The institutional and private-collection displays at Munich presented the expected fine selection of goodies. Being a sucker for mineral collecting history, I was especially taken with that of London dealer Brian Lloyd (of Gregory, Bottley & Lloyd) featuring specimens sold at auction in 1829 by leading European dealer Henry (heulandite) Heuland. Alongside the auction catalog, marked with the names of famous buyers such as Henry Brooke, Countess Aylsford, Isaac Walker and Sir George Tuthill (whose fine collection was later to form the core of the more famous accumulation made by sculptor Francis Chantrey), were the actual specimens described in the lots! A nice historical snapshot. The Houston Museum displayed the usual suite of incredible specimens - phosphophyllite, cerussite on dioptase, etc.; it was nice to see them again, but as someone said to me: "Don't they have anything else?" The Royal Museum in Stockholm displayed their cobaltites (still the world's best as far as I know), including a plaster cast of the big dodecahedron with its customized carrying case. There were Alpine minerals in abundance too in the collector's cases, but not so many of them for sale around the show.
Munich is also a good show for books and magazines new and old. Standing out among the new ones worthy of mention was Meisterwerke sachsicher Minerale, a beautifully produced volume of 60 exquisite paintings of Saxon minerals by Eberhard Equit, originals of which made such a big impact in a special exhibit in the 1992 Munich show. Copies (which cost 179DM) are available from Equit Verlag (Fehrbellinerstr. 49, 10119 Berlin, Germany) and Christian Weise Verlag, publishers of leading German collector mineral magazine Lapis. And Falko Baatz had a copy of a relative rarity, a book on Russian gem minerals, Gemstones of Russia and Adjoining States, by J. P. Samsonov, published by the Agricultural Bank of Moscow in 1993. Fifty percent of the print run had been reserved by the bank for promotional purposes, but copies are available in the West for about 100DM. Also on Russian minerals, World of Stones magazine is still going strong and a further 2 issues were available at Munich.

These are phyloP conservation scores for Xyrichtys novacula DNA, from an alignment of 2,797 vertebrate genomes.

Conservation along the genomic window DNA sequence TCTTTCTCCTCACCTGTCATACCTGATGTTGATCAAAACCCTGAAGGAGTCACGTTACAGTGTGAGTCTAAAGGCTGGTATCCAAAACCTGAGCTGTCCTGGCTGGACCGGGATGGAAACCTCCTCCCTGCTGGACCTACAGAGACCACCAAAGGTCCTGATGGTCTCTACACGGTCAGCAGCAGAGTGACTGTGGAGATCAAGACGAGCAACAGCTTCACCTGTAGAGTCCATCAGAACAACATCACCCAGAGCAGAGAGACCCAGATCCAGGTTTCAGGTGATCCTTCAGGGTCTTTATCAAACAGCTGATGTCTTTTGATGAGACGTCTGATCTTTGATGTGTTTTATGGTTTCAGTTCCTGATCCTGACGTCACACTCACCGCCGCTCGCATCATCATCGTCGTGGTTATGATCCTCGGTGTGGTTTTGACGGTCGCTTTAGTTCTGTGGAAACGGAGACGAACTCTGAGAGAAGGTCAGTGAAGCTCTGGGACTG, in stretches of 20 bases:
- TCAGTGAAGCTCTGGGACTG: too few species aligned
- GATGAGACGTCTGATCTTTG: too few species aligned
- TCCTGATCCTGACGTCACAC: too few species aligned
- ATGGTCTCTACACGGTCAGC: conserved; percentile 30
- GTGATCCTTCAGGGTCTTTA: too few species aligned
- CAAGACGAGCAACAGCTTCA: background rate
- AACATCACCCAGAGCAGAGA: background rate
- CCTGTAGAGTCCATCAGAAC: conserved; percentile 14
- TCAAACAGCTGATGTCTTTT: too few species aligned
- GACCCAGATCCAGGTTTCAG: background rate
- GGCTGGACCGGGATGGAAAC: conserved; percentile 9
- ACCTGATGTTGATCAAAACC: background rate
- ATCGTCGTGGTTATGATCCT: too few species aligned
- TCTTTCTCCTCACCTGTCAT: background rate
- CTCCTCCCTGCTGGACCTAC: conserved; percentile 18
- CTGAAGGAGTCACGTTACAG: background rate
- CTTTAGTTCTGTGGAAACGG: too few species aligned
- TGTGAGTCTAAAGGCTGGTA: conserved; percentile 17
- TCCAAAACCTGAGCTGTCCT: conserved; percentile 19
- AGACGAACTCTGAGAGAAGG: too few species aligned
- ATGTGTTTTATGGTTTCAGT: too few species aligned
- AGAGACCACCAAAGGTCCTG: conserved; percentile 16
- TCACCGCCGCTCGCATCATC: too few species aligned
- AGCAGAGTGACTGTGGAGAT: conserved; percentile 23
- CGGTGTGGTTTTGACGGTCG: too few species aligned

By Sunday I was wiped out. Munich keeps me on my feet almost all day, and socializing late each night. It's a thoroughly enjoyable and generally good-humored event (collector jealousies aside!), and Munich itself is rumored to be a beautiful place, though I get to see little of it apart from the underground stations. Next year's show is later in the month: October 27-29, and the show theme will be "Fluorite, the collector's favorite." Should make for good special exhibits!
Mick Cooper 41 Albany Road Sherwood Rise Nottingham NG7 7LX England
Bilbao and Barcelona Shows 1994
As is customary, the two largest mineral shows in Spain, Bilbao and Barcelona, were held in the fall. (It is surprising that Madrid, the capital of Spain, does not have a major mineral show.) As in other years, some new specimens could be seen, mainly from discoveries in Spain.